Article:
Air is a gas consisting of a mechanical mixture of 23.2% oxygen (by weight), 75.5% nitrogen, and 1.3% argon with small amounts of other gases. It functions as the heat-conveying medium for warm-air heating systems.
Atmospheric pressure may be defined as the force exerted by the weight of the atmosphere in every point with which it is in contact (Figure 2-8), and is measured in inches of mercury or the corresponding pressure in pounds per square-inch (psi).
The pressure of the atmosphere is approximately 14.7 psi at sea level. The standard atmosphere is 29.921 inches of mercury (in Hg) at 14.696 psi. “Inches of mercury” refers to the height to which the column of mercury in a barometer will remain suspended to balance the pressure caused by the weight of the atmosphere.
Atmospheric pressure varies due to elevation by decreasing approximately */2 lb for every 1000 ft ascent above sea level. Atmospheric pressure in pounds per square-inch is obtained from a barometer reading by multiplying the barometer reading in inches by 0.49116. Examples are given in Table 2-1.
Gauge pressure is pressure whose scale starts at atmospheric pressure. Absolute pressure, on the other hand, is pressure measured from true zero or the point of no pressure. When the hand of a steam gauge is at zero, the absolute pressure existing in the boiler is approximately 14.7 psi. Thus, by way of example, 5 lb pressure measured by a steam gauge (i. e., gauge pressure) is equal to 5 lb plus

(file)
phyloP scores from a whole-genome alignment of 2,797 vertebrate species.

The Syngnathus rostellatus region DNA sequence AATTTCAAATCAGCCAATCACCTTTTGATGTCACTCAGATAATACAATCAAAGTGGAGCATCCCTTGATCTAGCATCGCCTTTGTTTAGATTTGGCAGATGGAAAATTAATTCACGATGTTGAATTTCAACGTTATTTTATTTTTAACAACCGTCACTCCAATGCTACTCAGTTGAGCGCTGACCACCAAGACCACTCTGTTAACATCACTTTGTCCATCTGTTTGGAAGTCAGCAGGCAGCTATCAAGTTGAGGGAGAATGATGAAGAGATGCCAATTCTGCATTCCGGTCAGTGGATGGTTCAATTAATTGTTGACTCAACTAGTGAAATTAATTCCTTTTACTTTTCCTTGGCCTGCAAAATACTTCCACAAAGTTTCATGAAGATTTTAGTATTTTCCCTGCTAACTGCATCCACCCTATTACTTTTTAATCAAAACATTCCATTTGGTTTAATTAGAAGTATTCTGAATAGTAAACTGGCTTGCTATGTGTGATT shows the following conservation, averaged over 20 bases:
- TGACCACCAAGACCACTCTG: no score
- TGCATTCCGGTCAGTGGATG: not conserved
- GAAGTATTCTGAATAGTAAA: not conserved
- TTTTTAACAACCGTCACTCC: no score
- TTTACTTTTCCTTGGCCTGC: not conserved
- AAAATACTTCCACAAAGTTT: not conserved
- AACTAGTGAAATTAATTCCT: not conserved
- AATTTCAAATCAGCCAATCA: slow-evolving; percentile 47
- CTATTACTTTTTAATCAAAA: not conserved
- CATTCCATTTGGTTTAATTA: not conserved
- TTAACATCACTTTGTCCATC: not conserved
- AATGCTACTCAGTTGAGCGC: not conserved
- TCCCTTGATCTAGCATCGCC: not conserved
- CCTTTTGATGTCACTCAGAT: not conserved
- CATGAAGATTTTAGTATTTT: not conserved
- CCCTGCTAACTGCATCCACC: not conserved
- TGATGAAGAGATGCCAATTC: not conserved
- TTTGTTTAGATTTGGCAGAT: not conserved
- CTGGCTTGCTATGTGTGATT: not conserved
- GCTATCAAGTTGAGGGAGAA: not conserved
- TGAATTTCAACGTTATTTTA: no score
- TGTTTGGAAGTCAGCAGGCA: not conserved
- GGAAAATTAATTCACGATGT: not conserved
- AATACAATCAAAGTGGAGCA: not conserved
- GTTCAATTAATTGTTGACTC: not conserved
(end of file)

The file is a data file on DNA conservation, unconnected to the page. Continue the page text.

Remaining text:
14.7 lb, or 19.7 psi of absolute pressure.
When air is compressed, both its pressure and temperature are changed in accordance with Boyle’s and Charles’ laws. According to Robert Boyle (1627-1691), the English philosopher and founder of
Modern chemistry, the absolute pressure of a gas at constant temperature varies inversely as its volume. Jacques Charles (1746-1823) established that the volume of a gas is proportional to its absolute temperature when the volume is kept at constant pressure.
Table 2-1 Atmospheric Pressure per Square-Inch for Various Barometer Readings
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UNITY VOLUME —
Figure 2-9 Elementary air compressor illustrating the phenomenon of compression as stated in Boyle’s and Charles’ laws.
If the cylinder in Figure 2-9 is filled with air at atmospheric pressure (14.7 psi absolute), represented by volume A, and the piston B moved to reduce the volume to, say, V3 A, as represented by B, then according to Boyle’s law, the pressure will be tripled (14.7 X 3 = 44.1 lb absolute, or 44.1 — 14.7 = 29.4 gauge pressure). According to Charles’ law, a pressure gauge on the cylinder would at this point indicate a higher pressure than 29.4 gauge pressure because of the increase in temperature produced by compressing the air. This is called adiabatic compression if no heat is lost or is received externally.